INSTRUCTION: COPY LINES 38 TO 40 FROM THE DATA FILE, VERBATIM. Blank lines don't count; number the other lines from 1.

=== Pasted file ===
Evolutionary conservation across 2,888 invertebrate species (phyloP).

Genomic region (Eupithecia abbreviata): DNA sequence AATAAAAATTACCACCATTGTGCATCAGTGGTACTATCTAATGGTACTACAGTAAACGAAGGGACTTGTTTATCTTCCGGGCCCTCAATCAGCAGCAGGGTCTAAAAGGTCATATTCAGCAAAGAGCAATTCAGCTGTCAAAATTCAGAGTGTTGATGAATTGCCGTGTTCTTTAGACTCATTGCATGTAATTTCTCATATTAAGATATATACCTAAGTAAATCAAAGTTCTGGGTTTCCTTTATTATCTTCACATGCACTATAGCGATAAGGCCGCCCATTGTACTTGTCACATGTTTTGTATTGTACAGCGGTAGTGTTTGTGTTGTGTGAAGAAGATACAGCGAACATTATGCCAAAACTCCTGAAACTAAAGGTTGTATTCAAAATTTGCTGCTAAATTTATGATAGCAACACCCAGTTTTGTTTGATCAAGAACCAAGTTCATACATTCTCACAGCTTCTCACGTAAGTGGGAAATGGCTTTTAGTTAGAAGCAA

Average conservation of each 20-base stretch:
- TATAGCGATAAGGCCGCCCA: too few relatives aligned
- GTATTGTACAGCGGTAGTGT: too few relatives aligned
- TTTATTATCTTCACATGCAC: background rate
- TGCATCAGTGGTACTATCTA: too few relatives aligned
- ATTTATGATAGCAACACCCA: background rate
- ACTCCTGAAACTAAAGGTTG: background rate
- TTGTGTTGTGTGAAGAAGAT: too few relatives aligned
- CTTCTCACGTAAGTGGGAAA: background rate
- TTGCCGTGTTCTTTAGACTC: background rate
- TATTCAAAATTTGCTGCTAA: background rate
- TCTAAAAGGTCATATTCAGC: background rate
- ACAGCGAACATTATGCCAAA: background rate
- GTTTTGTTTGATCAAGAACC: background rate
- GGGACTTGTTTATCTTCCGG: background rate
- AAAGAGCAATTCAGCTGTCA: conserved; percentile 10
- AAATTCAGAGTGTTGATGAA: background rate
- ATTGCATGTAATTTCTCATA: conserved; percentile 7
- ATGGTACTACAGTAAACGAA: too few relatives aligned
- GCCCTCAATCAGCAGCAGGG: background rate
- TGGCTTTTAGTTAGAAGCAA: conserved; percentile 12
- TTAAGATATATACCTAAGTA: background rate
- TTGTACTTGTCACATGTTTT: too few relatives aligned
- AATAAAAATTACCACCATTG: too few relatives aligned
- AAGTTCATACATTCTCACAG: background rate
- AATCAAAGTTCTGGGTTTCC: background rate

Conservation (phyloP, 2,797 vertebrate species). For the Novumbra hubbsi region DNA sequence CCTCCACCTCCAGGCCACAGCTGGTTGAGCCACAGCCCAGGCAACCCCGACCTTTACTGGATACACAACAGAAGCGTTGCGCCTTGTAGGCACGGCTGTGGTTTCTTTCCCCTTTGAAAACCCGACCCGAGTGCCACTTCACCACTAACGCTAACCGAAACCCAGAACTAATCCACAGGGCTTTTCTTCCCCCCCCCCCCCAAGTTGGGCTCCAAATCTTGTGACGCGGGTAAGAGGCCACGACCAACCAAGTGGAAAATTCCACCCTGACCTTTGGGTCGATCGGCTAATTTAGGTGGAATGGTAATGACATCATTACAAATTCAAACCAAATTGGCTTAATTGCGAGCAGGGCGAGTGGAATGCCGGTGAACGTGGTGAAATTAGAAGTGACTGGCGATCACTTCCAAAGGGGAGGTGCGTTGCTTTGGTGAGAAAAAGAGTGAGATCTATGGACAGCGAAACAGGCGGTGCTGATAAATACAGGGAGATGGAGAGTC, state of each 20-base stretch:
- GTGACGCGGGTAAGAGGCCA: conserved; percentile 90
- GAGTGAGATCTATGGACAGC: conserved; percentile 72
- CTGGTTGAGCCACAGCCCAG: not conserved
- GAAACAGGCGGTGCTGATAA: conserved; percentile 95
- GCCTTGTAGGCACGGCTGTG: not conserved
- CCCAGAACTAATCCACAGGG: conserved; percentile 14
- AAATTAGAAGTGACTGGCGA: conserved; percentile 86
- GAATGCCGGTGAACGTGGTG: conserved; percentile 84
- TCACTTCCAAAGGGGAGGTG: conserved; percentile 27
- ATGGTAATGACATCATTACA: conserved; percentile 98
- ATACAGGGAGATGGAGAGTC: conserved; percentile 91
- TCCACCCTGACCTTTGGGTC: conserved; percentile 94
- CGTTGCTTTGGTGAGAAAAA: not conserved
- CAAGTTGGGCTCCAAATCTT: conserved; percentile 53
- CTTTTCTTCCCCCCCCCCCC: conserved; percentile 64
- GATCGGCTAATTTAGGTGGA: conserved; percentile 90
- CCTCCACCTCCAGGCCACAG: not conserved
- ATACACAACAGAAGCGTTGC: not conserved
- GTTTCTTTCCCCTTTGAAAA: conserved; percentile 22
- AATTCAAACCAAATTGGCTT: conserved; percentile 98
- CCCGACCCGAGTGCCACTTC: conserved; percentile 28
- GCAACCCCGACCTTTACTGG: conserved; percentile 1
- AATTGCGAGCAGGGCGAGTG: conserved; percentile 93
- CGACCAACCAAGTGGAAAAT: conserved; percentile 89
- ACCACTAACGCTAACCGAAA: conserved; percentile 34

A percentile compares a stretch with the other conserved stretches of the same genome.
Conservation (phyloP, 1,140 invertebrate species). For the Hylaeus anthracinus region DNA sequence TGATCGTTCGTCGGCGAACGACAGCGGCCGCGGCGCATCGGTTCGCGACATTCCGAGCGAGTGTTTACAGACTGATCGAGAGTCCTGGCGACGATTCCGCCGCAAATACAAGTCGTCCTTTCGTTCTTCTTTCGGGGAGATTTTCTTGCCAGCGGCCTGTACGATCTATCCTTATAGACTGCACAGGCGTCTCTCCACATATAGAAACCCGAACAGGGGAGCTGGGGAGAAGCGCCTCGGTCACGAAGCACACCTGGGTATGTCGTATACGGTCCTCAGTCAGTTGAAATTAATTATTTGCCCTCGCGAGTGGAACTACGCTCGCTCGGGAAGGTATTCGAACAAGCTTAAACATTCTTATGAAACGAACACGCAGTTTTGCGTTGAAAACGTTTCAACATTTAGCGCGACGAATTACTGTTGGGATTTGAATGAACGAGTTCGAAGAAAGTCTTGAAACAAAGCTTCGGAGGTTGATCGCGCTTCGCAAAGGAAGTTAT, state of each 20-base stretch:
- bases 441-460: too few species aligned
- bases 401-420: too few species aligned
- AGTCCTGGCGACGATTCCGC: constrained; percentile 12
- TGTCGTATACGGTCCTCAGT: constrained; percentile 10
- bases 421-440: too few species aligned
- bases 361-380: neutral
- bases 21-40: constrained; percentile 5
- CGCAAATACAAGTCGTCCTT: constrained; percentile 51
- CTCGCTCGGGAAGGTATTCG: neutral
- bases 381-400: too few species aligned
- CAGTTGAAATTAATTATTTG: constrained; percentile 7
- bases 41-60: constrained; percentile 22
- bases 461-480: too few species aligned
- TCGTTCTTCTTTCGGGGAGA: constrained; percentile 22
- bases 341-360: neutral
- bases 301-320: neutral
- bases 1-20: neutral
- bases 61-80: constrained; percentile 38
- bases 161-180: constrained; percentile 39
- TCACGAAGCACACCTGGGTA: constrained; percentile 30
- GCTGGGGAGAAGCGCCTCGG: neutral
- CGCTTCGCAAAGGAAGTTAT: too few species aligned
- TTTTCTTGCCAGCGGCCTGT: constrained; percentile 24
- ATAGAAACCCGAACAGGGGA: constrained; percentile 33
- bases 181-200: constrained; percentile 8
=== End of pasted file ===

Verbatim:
- TCACTTCCAAAGGGGAGGTG: conserved; percentile 27
- ATGGTAATGACATCATTACA: conserved; percentile 98
- ATACAGGGAGATGGAGAGTC: conserved; percentile 91